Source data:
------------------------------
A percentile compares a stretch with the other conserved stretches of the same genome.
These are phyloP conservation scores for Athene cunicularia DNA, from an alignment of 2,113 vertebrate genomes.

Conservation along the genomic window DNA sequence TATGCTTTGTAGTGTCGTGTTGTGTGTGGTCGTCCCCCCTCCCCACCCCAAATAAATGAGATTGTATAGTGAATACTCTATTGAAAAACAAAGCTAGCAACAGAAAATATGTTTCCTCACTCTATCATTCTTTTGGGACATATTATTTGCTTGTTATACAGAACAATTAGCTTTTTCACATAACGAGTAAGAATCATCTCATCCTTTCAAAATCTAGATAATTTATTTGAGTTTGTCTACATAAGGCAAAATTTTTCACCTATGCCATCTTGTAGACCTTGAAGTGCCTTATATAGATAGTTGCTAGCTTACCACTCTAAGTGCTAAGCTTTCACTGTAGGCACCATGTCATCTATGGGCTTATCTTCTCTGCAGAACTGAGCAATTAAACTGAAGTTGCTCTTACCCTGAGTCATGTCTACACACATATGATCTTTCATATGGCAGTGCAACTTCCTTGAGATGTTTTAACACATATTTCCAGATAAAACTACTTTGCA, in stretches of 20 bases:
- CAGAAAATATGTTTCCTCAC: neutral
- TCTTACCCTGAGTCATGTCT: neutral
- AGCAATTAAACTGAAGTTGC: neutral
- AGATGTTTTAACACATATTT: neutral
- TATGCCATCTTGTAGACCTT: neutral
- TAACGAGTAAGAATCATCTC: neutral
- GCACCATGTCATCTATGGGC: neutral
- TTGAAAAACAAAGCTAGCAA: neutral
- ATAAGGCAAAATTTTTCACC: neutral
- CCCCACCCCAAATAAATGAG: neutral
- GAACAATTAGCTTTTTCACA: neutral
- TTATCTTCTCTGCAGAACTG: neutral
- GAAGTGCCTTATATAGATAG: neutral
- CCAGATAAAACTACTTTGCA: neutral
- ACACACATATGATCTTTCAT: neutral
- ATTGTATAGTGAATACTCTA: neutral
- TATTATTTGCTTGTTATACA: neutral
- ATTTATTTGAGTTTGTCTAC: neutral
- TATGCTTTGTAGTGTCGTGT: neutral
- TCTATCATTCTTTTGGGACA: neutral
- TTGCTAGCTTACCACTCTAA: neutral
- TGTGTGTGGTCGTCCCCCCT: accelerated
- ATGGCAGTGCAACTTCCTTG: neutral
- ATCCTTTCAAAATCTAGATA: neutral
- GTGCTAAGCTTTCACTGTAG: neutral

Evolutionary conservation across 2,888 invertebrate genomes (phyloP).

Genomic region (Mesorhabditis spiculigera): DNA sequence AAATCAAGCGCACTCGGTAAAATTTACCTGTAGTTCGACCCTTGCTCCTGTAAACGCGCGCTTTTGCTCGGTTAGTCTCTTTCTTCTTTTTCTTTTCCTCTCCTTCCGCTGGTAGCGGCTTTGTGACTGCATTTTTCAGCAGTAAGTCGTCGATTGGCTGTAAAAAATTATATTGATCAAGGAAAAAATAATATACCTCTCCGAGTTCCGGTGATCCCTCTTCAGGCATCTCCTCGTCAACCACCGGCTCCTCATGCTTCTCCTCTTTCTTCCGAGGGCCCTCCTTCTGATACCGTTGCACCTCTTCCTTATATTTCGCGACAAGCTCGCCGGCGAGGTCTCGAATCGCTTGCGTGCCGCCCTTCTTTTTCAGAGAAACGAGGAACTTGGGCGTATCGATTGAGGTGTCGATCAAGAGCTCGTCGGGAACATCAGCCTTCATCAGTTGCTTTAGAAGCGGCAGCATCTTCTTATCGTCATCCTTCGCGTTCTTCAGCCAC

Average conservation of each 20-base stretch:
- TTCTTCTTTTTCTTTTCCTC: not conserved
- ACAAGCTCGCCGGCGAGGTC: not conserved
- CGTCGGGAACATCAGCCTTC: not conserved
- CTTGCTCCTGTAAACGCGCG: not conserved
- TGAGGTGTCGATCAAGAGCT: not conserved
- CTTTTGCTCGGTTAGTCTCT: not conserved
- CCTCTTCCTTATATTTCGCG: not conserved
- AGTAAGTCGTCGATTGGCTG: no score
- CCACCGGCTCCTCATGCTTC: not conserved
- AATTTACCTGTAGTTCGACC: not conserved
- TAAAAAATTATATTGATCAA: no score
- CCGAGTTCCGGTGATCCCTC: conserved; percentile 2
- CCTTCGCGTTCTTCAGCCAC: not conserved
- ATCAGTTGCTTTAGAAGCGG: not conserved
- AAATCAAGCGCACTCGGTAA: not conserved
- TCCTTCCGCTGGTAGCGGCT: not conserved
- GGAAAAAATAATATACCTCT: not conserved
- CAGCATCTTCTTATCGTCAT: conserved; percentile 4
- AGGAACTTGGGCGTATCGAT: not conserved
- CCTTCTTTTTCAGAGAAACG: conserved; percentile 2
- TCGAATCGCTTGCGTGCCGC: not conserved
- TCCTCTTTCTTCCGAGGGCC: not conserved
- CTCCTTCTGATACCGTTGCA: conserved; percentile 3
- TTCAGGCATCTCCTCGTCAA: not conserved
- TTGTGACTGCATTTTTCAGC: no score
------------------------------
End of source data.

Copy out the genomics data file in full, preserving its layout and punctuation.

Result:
A percentile compares a stretch with the other conserved stretches of the same genome.
These are phyloP conservation scores for Athene cunicularia DNA, from an alignment of 2,113 vertebrate genomes.

Conservation along the genomic window DNA sequence TATGCTTTGTAGTGTCGTGTTGTGTGTGGTCGTCCCCCCTCCCCACCCCAAATAAATGAGATTGTATAGTGAATACTCTATTGAAAAACAAAGCTAGCAACAGAAAATATGTTTCCTCACTCTATCATTCTTTTGGGACATATTATTTGCTTGTTATACAGAACAATTAGCTTTTTCACATAACGAGTAAGAATCATCTCATCCTTTCAAAATCTAGATAATTTATTTGAGTTTGTCTACATAAGGCAAAATTTTTCACCTATGCCATCTTGTAGACCTTGAAGTGCCTTATATAGATAGTTGCTAGCTTACCACTCTAAGTGCTAAGCTTTCACTGTAGGCACCATGTCATCTATGGGCTTATCTTCTCTGCAGAACTGAGCAATTAAACTGAAGTTGCTCTTACCCTGAGTCATGTCTACACACATATGATCTTTCATATGGCAGTGCAACTTCCTTGAGATGTTTTAACACATATTTCCAGATAAAACTACTTTGCA, in stretches of 20 bases:
- CAGAAAATATGTTTCCTCAC: neutral
- TCTTACCCTGAGTCATGTCT: neutral
- AGCAATTAAACTGAAGTTGC: neutral
- AGATGTTTTAACACATATTT: neutral
- TATGCCATCTTGTAGACCTT: neutral
- TAACGAGTAAGAATCATCTC: neutral
- GCACCATGTCATCTATGGGC: neutral
- TTGAAAAACAAAGCTAGCAA: neutral
- ATAAGGCAAAATTTTTCACC: neutral
- CCCCACCCCAAATAAATGAG: neutral
- GAACAATTAGCTTTTTCACA: neutral
- TTATCTTCTCTGCAGAACTG: neutral
- GAAGTGCCTTATATAGATAG: neutral
- CCAGATAAAACTACTTTGCA: neutral
- ACACACATATGATCTTTCAT: neutral
- ATTGTATAGTGAATACTCTA: neutral
- TATTATTTGCTTGTTATACA: neutral
- ATTTATTTGAGTTTGTCTAC: neutral
- TATGCTTTGTAGTGTCGTGT: neutral
- TCTATCATTCTTTTGGGACA: neutral
- TTGCTAGCTTACCACTCTAA: neutral
- TGTGTGTGGTCGTCCCCCCT: accelerated
- ATGGCAGTGCAACTTCCTTG: neutral
- ATCCTTTCAAAATCTAGATA: neutral
- GTGCTAAGCTTTCACTGTAG: neutral

Evolutionary conservation across 2,888 invertebrate genomes (phyloP).

Genomic region (Mesorhabditis spiculigera): DNA sequence AAATCAAGCGCACTCGGTAAAATTTACCTGTAGTTCGACCCTTGCTCCTGTAAACGCGCGCTTTTGCTCGGTTAGTCTCTTTCTTCTTTTTCTTTTCCTCTCCTTCCGCTGGTAGCGGCTTTGTGACTGCATTTTTCAGCAGTAAGTCGTCGATTGGCTGTAAAAAATTATATTGATCAAGGAAAAAATAATATACCTCTCCGAGTTCCGGTGATCCCTCTTCAGGCATCTCCTCGTCAACCACCGGCTCCTCATGCTTCTCCTCTTTCTTCCGAGGGCCCTCCTTCTGATACCGTTGCACCTCTTCCTTATATTTCGCGACAAGCTCGCCGGCGAGGTCTCGAATCGCTTGCGTGCCGCCCTTCTTTTTCAGAGAAACGAGGAACTTGGGCGTATCGATTGAGGTGTCGATCAAGAGCTCGTCGGGAACATCAGCCTTCATCAGTTGCTTTAGAAGCGGCAGCATCTTCTTATCGTCATCCTTCGCGTTCTTCAGCCAC

Average conservation of each 20-base stretch:
- TTCTTCTTTTTCTTTTCCTC: not conserved
- ACAAGCTCGCCGGCGAGGTC: not conserved
- CGTCGGGAACATCAGCCTTC: not conserved
- CTTGCTCCTGTAAACGCGCG: not conserved
- TGAGGTGTCGATCAAGAGCT: not conserved
- CTTTTGCTCGGTTAGTCTCT: not conserved
- CCTCTTCCTTATATTTCGCG: not conserved
- AGTAAGTCGTCGATTGGCTG: no score
- CCACCGGCTCCTCATGCTTC: not conserved
- AATTTACCTGTAGTTCGACC: not conserved
- TAAAAAATTATATTGATCAA: no score
- CCGAGTTCCGGTGATCCCTC: conserved; percentile 2
- CCTTCGCGTTCTTCAGCCAC: not conserved
- ATCAGTTGCTTTAGAAGCGG: not conserved
- AAATCAAGCGCACTCGGTAA: not conserved
- TCCTTCCGCTGGTAGCGGCT: not conserved
- GGAAAAAATAATATACCTCT: not conserved
- CAGCATCTTCTTATCGTCAT: conserved; percentile 4
- AGGAACTTGGGCGTATCGAT: not conserved
- CCTTCTTTTTCAGAGAAACG: conserved; percentile 2
- TCGAATCGCTTGCGTGCCGC: not conserved
- TCCTCTTTCTTCCGAGGGCC: not conserved
- CTCCTTCTGATACCGTTGCA: conserved; percentile 3
- TTCAGGCATCTCCTCGTCAA: not conserved
- TTGTGACTGCATTTTTCAGC: no score